There was only one adequate counter-move for the Tripartite Pact powers in response to the Russian arming of Egypt. This was for them to make explicit and definite the responsibility which they had already undertaken to preserve the armistice in Palestine, and to warn Egypt without ambiguity that any serious armed attack on Israel would automatically mean for Egypt war with America, Britain, and France. In addition to such a commitment for keeping the peace by their own power, or even without it, it was the plain duty of the Tripartite Pact powers, in accordance with the principles on which they had agreed to act, to provide Israel with enough arms to balance those which the Arabs were obtaining from Russia and thus enable Israel on her own to deter the Arab states from aggression or defend herself effectively if attacked.

But instead of tackling the situation with resolution and in concert with one another, the Western powers began to run away from the crisis as soon as it arose. The American government found it could not reinforce the Tripartite Pact or supply arms to Israel because this would be displeasing to the Saudi king and might endanger Aramco oil and the Dhahran air base. The British government was no less alarmed at the prospect that Egyptian displeasure would upset the recently concluded agreement on the Suez Canal and increase the Egyptian opposition to the Baghdad Pact.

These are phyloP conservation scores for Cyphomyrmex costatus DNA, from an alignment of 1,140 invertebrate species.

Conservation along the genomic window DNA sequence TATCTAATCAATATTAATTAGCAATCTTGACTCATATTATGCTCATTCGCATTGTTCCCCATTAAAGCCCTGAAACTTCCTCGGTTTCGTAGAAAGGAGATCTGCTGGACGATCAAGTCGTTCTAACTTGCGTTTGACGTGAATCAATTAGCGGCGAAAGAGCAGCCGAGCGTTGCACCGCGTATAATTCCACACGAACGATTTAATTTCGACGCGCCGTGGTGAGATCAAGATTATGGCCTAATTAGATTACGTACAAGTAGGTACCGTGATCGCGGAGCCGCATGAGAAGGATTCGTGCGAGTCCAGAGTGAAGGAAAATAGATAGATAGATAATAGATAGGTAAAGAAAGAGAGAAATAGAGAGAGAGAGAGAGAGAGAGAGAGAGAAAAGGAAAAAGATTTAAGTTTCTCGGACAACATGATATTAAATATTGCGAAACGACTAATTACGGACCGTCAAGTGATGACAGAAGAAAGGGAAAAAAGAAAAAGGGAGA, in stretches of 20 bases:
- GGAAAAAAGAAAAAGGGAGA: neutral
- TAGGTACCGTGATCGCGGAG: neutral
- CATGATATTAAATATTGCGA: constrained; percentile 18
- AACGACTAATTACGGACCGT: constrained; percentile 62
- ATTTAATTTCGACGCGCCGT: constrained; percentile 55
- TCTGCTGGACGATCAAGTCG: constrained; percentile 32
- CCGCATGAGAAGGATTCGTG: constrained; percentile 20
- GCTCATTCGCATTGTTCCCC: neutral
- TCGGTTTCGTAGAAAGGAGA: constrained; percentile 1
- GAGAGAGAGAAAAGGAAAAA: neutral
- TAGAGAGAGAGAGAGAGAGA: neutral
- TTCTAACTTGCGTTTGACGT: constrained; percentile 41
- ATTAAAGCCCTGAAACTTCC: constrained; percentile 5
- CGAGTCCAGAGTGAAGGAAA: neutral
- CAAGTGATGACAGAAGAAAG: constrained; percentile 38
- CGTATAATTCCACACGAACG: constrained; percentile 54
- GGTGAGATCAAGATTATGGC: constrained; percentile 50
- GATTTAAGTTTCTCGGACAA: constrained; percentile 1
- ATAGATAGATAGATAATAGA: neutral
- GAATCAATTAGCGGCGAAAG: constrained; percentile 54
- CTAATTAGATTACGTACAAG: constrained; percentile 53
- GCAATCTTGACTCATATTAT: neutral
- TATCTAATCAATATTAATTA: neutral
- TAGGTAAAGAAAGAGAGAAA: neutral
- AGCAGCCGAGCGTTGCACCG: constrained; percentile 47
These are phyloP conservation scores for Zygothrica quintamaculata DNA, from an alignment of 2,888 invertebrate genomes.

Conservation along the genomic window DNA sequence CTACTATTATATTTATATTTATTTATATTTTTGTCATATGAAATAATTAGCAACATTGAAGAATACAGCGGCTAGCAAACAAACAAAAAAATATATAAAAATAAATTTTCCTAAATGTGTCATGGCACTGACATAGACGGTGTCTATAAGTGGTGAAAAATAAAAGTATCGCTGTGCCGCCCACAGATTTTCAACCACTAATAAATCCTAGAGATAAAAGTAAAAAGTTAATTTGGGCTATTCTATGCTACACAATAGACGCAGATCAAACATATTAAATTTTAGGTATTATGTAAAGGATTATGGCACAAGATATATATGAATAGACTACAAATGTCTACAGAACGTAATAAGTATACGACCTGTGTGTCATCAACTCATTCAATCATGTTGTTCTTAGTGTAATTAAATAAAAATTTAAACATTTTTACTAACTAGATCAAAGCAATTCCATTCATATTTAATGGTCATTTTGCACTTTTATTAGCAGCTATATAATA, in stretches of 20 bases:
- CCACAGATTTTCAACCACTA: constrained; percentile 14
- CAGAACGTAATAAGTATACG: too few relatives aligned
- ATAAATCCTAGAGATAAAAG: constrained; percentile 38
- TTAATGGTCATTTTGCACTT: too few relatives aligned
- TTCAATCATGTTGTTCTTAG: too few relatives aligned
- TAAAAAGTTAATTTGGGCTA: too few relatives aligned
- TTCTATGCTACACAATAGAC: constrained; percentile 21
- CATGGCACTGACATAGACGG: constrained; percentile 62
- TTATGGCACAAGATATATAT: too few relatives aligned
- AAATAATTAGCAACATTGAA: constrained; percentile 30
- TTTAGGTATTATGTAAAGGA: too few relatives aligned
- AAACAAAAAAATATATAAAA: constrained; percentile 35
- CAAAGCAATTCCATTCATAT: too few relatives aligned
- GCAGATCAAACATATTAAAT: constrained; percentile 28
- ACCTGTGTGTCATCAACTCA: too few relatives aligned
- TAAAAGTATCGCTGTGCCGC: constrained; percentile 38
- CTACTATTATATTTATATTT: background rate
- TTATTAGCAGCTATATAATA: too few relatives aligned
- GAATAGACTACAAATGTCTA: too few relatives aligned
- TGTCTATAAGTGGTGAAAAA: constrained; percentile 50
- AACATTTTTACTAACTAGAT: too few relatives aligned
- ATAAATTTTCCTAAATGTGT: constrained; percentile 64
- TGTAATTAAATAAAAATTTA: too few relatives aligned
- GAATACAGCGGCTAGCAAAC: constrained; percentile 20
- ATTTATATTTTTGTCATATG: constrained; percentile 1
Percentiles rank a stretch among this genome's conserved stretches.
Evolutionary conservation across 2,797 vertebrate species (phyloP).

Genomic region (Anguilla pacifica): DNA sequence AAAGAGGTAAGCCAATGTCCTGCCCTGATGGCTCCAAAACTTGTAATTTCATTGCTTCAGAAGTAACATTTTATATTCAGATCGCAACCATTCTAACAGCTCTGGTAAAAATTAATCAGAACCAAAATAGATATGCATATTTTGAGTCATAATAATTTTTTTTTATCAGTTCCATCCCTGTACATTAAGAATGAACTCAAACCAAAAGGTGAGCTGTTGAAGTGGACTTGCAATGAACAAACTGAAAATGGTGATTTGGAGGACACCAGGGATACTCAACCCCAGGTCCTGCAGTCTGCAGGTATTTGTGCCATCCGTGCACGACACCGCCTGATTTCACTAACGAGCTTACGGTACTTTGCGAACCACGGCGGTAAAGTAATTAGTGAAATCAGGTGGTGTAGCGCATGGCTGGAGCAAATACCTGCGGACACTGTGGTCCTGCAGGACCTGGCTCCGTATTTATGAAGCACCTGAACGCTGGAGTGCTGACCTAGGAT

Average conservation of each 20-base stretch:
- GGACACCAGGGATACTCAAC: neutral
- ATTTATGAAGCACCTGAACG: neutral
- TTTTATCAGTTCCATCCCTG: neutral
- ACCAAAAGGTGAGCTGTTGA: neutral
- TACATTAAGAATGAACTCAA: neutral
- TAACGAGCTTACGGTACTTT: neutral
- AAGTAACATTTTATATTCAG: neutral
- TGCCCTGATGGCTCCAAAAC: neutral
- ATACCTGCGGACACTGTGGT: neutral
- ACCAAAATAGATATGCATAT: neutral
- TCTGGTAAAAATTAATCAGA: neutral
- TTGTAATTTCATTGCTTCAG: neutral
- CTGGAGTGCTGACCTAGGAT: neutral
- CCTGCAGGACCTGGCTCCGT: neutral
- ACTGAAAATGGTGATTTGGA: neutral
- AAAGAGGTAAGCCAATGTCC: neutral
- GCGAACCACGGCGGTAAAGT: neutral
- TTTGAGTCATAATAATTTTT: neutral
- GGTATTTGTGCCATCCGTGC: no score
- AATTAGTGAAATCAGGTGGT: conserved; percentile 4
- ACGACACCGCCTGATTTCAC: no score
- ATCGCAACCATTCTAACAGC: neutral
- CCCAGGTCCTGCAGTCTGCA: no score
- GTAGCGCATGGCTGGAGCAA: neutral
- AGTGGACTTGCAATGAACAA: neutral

It was in an ill-considered attempt to resolve the Arab-Israeli crisis and at the same time to placate Egypt that Sir Anthony Eden made his disastrous Mansion House speech on November 9th of last year, when he advocated a territorial settlement based on a “compromise” between the armistice line and the superseded United Nations partition line of 1947—in return for which he apparently hoped that the Arab states would be graciously pleased to terminate their “state of war” against Israel. As Israel naturally refused to enter into any negotiation on the basis of large-scale territorial cessions, the only effect of this move was to make matters worse, for the Egyptians were now convinced that they could go ahead without risk of British or American intervention, and that the paying course of action would be to step up political pressure and prepare for war.

As the situation deteriorated, both American and British official publicity began to dwell on the dangers of an “arms race” as a reason for not supplying arms to Israel. The arguments put forward were curiously reminiscent of those used by appeasers in the days of the Spanish civil war, when it was held that in order to avoid a conflict among the great powers, Britain and France should respond to the Italo-German arming of Franco by withholding arms from the Spanish Republic. There was the difference, however, that the Axis powers in 1936 at least pretended to adhere to the Non-intervention Agreement, whereas Russia has openly rejected all appeals for halting the flow of arms to Nasserite Egypt.